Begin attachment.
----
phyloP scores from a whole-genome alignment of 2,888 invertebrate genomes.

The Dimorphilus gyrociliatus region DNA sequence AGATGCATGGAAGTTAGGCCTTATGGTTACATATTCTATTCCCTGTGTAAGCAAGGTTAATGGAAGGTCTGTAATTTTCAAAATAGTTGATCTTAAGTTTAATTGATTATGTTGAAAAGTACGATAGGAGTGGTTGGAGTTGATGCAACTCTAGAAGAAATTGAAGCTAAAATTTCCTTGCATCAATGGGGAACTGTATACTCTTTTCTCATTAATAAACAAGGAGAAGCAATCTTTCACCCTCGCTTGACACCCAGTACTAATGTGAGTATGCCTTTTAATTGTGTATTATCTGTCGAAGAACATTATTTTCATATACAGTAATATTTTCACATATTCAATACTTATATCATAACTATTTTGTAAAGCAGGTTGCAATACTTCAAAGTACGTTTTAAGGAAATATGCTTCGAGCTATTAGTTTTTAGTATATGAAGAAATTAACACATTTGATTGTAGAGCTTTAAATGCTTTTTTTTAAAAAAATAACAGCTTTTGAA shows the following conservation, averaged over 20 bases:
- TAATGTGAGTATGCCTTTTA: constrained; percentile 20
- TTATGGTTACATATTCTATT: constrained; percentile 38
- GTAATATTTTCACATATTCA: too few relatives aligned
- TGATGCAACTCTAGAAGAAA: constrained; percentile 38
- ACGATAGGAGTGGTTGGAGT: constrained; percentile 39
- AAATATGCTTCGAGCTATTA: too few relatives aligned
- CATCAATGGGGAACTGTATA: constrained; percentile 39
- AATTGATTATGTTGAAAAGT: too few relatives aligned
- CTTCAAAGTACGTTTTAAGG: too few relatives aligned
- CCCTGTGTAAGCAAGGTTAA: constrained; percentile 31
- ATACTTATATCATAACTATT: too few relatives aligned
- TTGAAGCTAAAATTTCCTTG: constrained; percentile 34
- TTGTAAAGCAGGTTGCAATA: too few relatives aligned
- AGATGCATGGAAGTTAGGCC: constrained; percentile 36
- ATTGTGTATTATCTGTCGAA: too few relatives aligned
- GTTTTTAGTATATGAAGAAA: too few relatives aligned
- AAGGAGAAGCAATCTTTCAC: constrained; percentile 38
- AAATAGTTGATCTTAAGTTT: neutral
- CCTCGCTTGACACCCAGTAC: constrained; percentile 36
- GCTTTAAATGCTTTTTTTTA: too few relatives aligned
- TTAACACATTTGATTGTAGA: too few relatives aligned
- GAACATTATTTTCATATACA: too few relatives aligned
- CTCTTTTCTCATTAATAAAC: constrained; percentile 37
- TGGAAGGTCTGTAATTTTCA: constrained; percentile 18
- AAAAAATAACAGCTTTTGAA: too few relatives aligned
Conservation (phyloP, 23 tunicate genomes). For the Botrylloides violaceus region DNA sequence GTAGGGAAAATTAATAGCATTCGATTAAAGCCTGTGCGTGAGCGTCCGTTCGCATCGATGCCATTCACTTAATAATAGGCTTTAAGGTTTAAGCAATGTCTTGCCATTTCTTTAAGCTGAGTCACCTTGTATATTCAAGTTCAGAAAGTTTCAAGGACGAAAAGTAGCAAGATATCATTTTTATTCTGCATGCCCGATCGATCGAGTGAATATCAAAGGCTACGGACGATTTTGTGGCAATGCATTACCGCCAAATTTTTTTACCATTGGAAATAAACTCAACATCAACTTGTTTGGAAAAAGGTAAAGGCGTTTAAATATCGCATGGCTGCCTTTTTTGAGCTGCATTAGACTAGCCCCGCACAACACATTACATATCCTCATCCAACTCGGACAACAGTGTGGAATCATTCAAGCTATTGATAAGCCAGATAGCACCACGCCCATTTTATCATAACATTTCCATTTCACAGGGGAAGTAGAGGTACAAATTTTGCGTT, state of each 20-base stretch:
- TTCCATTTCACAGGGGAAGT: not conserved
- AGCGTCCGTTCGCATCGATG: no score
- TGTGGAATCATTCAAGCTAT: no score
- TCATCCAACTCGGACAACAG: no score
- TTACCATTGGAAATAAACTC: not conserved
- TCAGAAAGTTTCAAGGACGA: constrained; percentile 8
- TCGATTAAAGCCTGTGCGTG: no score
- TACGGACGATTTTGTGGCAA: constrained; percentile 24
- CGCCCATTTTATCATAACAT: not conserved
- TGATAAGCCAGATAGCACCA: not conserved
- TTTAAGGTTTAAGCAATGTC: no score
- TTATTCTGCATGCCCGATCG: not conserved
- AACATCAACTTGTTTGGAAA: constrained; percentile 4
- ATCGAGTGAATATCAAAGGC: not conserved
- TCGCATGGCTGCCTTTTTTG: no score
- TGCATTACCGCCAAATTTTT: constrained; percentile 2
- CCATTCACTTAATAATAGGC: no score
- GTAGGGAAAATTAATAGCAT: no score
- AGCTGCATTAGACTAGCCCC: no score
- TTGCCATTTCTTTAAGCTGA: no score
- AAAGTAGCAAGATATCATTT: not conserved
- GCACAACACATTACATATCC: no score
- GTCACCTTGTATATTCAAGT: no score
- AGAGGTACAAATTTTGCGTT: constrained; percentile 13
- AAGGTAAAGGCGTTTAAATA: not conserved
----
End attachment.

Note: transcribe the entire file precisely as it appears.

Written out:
phyloP scores from a whole-genome alignment of 2,888 invertebrate genomes.

The Dimorphilus gyrociliatus region DNA sequence AGATGCATGGAAGTTAGGCCTTATGGTTACATATTCTATTCCCTGTGTAAGCAAGGTTAATGGAAGGTCTGTAATTTTCAAAATAGTTGATCTTAAGTTTAATTGATTATGTTGAAAAGTACGATAGGAGTGGTTGGAGTTGATGCAACTCTAGAAGAAATTGAAGCTAAAATTTCCTTGCATCAATGGGGAACTGTATACTCTTTTCTCATTAATAAACAAGGAGAAGCAATCTTTCACCCTCGCTTGACACCCAGTACTAATGTGAGTATGCCTTTTAATTGTGTATTATCTGTCGAAGAACATTATTTTCATATACAGTAATATTTTCACATATTCAATACTTATATCATAACTATTTTGTAAAGCAGGTTGCAATACTTCAAAGTACGTTTTAAGGAAATATGCTTCGAGCTATTAGTTTTTAGTATATGAAGAAATTAACACATTTGATTGTAGAGCTTTAAATGCTTTTTTTTAAAAAAATAACAGCTTTTGAA shows the following conservation, averaged over 20 bases:
- TAATGTGAGTATGCCTTTTA: constrained; percentile 20
- TTATGGTTACATATTCTATT: constrained; percentile 38
- GTAATATTTTCACATATTCA: too few relatives aligned
- TGATGCAACTCTAGAAGAAA: constrained; percentile 38
- ACGATAGGAGTGGTTGGAGT: constrained; percentile 39
- AAATATGCTTCGAGCTATTA: too few relatives aligned
- CATCAATGGGGAACTGTATA: constrained; percentile 39
- AATTGATTATGTTGAAAAGT: too few relatives aligned
- CTTCAAAGTACGTTTTAAGG: too few relatives aligned
- CCCTGTGTAAGCAAGGTTAA: constrained; percentile 31
- ATACTTATATCATAACTATT: too few relatives aligned
- TTGAAGCTAAAATTTCCTTG: constrained; percentile 34
- TTGTAAAGCAGGTTGCAATA: too few relatives aligned
- AGATGCATGGAAGTTAGGCC: constrained; percentile 36
- ATTGTGTATTATCTGTCGAA: too few relatives aligned
- GTTTTTAGTATATGAAGAAA: too few relatives aligned
- AAGGAGAAGCAATCTTTCAC: constrained; percentile 38
- AAATAGTTGATCTTAAGTTT: neutral
- CCTCGCTTGACACCCAGTAC: constrained; percentile 36
- GCTTTAAATGCTTTTTTTTA: too few relatives aligned
- TTAACACATTTGATTGTAGA: too few relatives aligned
- GAACATTATTTTCATATACA: too few relatives aligned
- CTCTTTTCTCATTAATAAAC: constrained; percentile 37
- TGGAAGGTCTGTAATTTTCA: constrained; percentile 18
- AAAAAATAACAGCTTTTGAA: too few relatives aligned
Conservation (phyloP, 23 tunicate genomes). For the Botrylloides violaceus region DNA sequence GTAGGGAAAATTAATAGCATTCGATTAAAGCCTGTGCGTGAGCGTCCGTTCGCATCGATGCCATTCACTTAATAATAGGCTTTAAGGTTTAAGCAATGTCTTGCCATTTCTTTAAGCTGAGTCACCTTGTATATTCAAGTTCAGAAAGTTTCAAGGACGAAAAGTAGCAAGATATCATTTTTATTCTGCATGCCCGATCGATCGAGTGAATATCAAAGGCTACGGACGATTTTGTGGCAATGCATTACCGCCAAATTTTTTTACCATTGGAAATAAACTCAACATCAACTTGTTTGGAAAAAGGTAAAGGCGTTTAAATATCGCATGGCTGCCTTTTTTGAGCTGCATTAGACTAGCCCCGCACAACACATTACATATCCTCATCCAACTCGGACAACAGTGTGGAATCATTCAAGCTATTGATAAGCCAGATAGCACCACGCCCATTTTATCATAACATTTCCATTTCACAGGGGAAGTAGAGGTACAAATTTTGCGTT, state of each 20-base stretch:
- TTCCATTTCACAGGGGAAGT: not conserved
- AGCGTCCGTTCGCATCGATG: no score
- TGTGGAATCATTCAAGCTAT: no score
- TCATCCAACTCGGACAACAG: no score
- TTACCATTGGAAATAAACTC: not conserved
- TCAGAAAGTTTCAAGGACGA: constrained; percentile 8
- TCGATTAAAGCCTGTGCGTG: no score
- TACGGACGATTTTGTGGCAA: constrained; percentile 24
- CGCCCATTTTATCATAACAT: not conserved
- TGATAAGCCAGATAGCACCA: not conserved
- TTTAAGGTTTAAGCAATGTC: no score
- TTATTCTGCATGCCCGATCG: not conserved
- AACATCAACTTGTTTGGAAA: constrained; percentile 4
- ATCGAGTGAATATCAAAGGC: not conserved
- TCGCATGGCTGCCTTTTTTG: no score
- TGCATTACCGCCAAATTTTT: constrained; percentile 2
- CCATTCACTTAATAATAGGC: no score
- GTAGGGAAAATTAATAGCAT: no score
- AGCTGCATTAGACTAGCCCC: no score
- TTGCCATTTCTTTAAGCTGA: no score
- AAAGTAGCAAGATATCATTT: not conserved
- GCACAACACATTACATATCC: no score
- GTCACCTTGTATATTCAAGT: no score
- AGAGGTACAAATTTTGCGTT: constrained; percentile 13
- AAGGTAAAGGCGTTTAAATA: not conserved